The importance of Marketing and Sales Alignment and How to Make it Happen
Unfortunately, misalignment between sales and marketing teams – roles that have traditionally been separated – is a common problem that many companies face.
Looking at the figures, it’s clear that companies need to take action and at least rethink how these two teams interact: HubSpot writes that misalignment between marketing and sales costs B2B companies 10% of revenue or more per year, while companies with aligned practices generate over 200% more revenue from their marketing efforts.
So what are some of the key elements to ensuring better alignment that will bring out the best of both functions?
- Get to know each other and have open lines of communication: If your marketing and sales teams have been operating independently, organise a series of workshops so the teams can explore how each other operates. Then, set up regular meetings where the two teams can review topics that are relevant to both, such as lead generation. Encourage constructive feedback between the teams, and task them with coming up with common strategies to generate and convert leads that are high-quality.
- Create a single customer journey: Creating a common view of the end-to-end customer journey will help get the two teams on the same page. Because customer journeys are rarely linear, and given that customers increasingly expect a seamless experience, nevertheless, having segregated marketing and sales efforts no longer makes sense.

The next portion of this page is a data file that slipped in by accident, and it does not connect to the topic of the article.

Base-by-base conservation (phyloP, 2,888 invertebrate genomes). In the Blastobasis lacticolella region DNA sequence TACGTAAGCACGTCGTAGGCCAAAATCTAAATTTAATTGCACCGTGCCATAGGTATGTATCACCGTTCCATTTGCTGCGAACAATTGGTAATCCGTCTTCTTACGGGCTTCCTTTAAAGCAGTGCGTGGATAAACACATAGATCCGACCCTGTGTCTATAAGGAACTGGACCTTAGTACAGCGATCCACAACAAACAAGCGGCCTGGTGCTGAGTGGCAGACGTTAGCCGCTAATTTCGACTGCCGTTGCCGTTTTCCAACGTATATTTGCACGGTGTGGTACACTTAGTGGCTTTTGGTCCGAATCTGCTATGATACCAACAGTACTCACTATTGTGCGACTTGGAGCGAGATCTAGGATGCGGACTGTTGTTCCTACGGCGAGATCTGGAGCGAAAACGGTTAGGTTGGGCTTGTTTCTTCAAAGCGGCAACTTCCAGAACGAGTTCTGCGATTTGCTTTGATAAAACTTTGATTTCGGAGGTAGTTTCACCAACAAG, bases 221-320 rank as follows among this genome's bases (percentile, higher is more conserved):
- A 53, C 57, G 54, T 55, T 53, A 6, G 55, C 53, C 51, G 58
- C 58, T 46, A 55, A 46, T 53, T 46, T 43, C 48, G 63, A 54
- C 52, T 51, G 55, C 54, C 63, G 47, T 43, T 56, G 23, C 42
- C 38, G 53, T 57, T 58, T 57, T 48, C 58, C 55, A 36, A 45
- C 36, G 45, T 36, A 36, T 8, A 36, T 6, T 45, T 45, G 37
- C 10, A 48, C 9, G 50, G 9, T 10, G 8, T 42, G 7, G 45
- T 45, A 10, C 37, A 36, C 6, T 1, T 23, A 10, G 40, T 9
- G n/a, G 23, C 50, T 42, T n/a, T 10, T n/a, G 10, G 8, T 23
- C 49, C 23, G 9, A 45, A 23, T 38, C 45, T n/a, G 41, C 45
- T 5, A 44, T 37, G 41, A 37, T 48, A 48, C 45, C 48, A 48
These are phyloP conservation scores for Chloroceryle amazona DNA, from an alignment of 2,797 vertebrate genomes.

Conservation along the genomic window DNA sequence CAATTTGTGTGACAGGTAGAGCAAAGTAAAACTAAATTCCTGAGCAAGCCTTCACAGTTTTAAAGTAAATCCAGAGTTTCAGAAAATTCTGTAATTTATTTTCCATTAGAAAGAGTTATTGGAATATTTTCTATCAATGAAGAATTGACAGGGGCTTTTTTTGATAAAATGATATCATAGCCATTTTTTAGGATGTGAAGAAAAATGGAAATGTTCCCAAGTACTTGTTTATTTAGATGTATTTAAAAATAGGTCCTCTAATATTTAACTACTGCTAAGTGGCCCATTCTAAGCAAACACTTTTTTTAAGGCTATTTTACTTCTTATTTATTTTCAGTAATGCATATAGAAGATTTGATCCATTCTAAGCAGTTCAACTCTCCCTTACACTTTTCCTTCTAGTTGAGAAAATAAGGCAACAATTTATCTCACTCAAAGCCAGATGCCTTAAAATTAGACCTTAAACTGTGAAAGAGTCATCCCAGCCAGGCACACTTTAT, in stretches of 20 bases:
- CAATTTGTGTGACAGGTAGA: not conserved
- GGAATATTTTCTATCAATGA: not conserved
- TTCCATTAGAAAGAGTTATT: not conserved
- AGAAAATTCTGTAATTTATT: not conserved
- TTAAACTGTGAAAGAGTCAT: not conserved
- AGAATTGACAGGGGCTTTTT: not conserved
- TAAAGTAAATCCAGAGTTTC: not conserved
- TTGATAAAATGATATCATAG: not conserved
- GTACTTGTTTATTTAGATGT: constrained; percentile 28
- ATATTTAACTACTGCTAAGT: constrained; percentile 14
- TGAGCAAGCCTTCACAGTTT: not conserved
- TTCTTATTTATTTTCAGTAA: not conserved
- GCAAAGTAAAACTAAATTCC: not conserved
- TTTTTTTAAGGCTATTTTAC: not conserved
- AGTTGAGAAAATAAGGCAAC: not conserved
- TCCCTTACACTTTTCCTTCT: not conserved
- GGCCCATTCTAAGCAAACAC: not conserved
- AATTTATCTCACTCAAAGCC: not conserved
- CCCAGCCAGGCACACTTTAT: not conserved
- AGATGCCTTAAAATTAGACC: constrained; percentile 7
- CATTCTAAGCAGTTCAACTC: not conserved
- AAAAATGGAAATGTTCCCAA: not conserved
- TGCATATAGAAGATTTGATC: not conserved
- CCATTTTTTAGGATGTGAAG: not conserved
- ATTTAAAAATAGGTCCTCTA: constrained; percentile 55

Right from the first moment a customer interacts with your brand, through to the loyalty stage, the entire process should feel like one experience. The only way to do this is to ensure that marketing and sales efforts are aligned.
For a more in-depth look at these points, as well as how aligning terminology, processes and goals, can help, read more about marketing and sales alignment.
How a SWOT Analysis Can Help You Build a Strategy for Success
In an increasingly complex and fast-moving business and IT landscape, it’s reassuring to know that some simple, tried and trusted techniques continue to deliver valuable insights into what’s working well and what’s not, and how to improve. The humble SWOT analysis is one of these techniques
A SWOT analysis is a structured brainstorming technique that lets you identify the Strengths, Weaknesses, Opportunities and Threats related to a specific topic. For example, you can use it to analyse a new or existing strategy, a product or service, a new campaign, or even your business as a whole.
By looking at internal factors (strengths and weaknesses) and external factors (opportunities and threats), SWOT gives you both a holistic view and the beginnings of a roadmap for your next steps.
Read more for a detailed look at how to turn your SWOT analysis into a confrontation matrix – which can help you identify strategic options and achieve consensus on which strategies to pursue.